You’ve probably heard the hype already about the trendy benefits of CBD Oil. It is a natural substance derived from the hemp plant popping up in all kinds of forms in Europe’s food and beauty industry thanks to its medicinal properties.
Today, Europe has the 2nd largest CBD market in the world –only behind North America. From CBD gummies and potato chips to CBD facial masks, every entrepreneur wants in on this booming industry.
As of writing, CBD is legal in most European countries, explaining the meteoric rise in CBD use in the continent. However, it hasn’t been all plain sailing for this budding market –the pun intended.
Enter the EU’s restrictive CBD oil regulations. While the European CBD market is expanding exponentially, the ever-changing rules on CBD legality have proved a major handicap.
Let’s look at what CBD oil is, its legality in Europe, and what the future holds for CBD legality in Europe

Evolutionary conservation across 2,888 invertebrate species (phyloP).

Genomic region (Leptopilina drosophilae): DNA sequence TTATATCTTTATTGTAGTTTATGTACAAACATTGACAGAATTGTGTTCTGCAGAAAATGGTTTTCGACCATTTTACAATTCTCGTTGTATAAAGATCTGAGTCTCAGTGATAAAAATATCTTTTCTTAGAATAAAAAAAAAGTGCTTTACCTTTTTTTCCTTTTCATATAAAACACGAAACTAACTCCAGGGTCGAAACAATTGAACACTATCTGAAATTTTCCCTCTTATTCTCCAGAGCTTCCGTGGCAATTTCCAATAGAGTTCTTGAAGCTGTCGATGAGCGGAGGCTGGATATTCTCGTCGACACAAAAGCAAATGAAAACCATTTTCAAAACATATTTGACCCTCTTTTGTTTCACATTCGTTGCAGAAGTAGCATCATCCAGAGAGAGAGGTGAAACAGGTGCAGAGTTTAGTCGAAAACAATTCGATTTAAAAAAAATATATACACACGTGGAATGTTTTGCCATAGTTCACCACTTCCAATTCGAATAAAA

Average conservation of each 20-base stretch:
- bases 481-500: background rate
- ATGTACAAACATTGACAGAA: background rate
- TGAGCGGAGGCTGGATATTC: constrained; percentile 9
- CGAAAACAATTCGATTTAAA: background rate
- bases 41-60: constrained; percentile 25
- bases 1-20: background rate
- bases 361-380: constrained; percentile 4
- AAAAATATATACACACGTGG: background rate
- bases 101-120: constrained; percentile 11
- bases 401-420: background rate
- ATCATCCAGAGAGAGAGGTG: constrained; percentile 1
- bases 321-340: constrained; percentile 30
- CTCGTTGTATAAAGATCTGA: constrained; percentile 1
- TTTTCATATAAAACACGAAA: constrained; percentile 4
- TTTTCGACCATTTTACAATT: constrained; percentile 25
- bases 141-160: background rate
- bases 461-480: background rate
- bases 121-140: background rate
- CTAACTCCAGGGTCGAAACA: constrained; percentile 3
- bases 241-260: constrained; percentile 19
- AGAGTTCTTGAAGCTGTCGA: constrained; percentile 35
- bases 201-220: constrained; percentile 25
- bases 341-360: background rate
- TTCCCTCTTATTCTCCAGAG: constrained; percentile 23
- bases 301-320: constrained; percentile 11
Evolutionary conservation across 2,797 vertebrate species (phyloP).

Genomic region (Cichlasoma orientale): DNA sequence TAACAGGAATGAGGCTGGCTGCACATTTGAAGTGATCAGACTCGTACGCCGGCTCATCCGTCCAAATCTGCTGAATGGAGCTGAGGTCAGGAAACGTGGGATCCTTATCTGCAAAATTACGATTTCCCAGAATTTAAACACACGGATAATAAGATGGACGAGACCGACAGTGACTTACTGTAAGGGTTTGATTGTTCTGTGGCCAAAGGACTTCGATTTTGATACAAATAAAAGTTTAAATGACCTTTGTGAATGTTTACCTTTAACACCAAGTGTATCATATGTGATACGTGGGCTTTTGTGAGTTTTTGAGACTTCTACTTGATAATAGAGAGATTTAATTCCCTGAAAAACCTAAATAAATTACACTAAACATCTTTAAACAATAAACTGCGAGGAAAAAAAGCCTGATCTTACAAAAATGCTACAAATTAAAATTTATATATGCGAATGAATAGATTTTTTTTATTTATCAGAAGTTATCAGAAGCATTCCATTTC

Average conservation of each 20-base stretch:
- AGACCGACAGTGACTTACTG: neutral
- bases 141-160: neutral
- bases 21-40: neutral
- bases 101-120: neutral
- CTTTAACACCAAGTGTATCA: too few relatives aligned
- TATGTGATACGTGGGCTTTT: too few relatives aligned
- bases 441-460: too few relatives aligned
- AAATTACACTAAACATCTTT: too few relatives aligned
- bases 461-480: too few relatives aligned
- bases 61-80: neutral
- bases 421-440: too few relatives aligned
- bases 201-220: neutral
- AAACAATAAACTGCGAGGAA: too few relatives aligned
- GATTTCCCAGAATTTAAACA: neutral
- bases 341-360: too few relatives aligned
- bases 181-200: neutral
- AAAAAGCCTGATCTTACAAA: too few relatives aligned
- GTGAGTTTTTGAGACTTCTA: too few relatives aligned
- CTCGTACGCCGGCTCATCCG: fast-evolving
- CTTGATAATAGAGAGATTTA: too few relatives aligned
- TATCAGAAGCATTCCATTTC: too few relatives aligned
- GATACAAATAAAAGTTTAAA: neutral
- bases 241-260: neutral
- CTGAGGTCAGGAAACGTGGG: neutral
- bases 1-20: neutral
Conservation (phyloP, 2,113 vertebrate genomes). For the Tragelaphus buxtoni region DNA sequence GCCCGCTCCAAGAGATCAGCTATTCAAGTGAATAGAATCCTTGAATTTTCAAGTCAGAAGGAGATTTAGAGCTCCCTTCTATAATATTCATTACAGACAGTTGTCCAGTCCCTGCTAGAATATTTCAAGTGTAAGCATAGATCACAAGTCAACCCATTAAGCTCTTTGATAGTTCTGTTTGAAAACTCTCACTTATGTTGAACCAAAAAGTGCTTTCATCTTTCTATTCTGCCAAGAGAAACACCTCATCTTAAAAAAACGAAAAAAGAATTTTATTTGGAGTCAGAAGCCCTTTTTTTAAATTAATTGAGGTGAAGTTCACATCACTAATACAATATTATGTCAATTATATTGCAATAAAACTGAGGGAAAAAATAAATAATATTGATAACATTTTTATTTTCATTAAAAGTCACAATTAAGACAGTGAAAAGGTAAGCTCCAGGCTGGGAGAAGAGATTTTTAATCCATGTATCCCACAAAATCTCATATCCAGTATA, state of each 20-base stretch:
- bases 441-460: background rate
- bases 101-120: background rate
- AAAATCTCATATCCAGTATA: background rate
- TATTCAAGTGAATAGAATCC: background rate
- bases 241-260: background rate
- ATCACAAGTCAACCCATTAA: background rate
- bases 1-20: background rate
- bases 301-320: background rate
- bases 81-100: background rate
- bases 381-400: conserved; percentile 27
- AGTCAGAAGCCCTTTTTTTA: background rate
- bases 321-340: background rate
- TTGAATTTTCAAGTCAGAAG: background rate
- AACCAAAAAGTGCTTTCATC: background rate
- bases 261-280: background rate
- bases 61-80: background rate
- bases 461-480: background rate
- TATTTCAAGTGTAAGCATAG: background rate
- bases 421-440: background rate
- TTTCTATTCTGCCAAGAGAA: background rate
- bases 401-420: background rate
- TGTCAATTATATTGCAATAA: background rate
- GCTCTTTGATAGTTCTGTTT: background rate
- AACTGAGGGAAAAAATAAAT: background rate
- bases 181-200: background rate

What is CBD oil?
Not to be confused with hemp oil, CBD oil is the most popular form of Cannabidiol (CBD) –an active naturally occurring cannabinoid found in cannabis plants. CBD is mainly extracted from the hemp tree and then dissolved into plant-based oils such as olive oil or castor oil to form CBD oil. Many people of all ages are now experimenting with this miracle item in some form or the other. These days, some people prefer to purchase cannabis seeds from online stores like Zamnesia to grow in the comfort of their own homes. This allows them to experience different effects, flavours, and aromas.
Most people use the terms CBD oil and hemp oil interchangeably since both are hemp extracts. However, these two oils couldn’t be more different. For instance, while CBD oil is extracted from the leaves, stem and flowers of the hemp, hemp oil is explicitly obtained from the hemp seeds. What’s more, hemp seeds don’t contain any CBD; hence, hemp oil doesn’t have CBD oil's health benefits.
What about THC, the ingredient that made the cannabis plant famous, you ask. Well, Tetrahydrocannabinol (THC) is another active cannabinoid mainly found in the marijuana plant –a cousin of the hemp plant. THC is known for its psychoactive effects, which give you the “high.”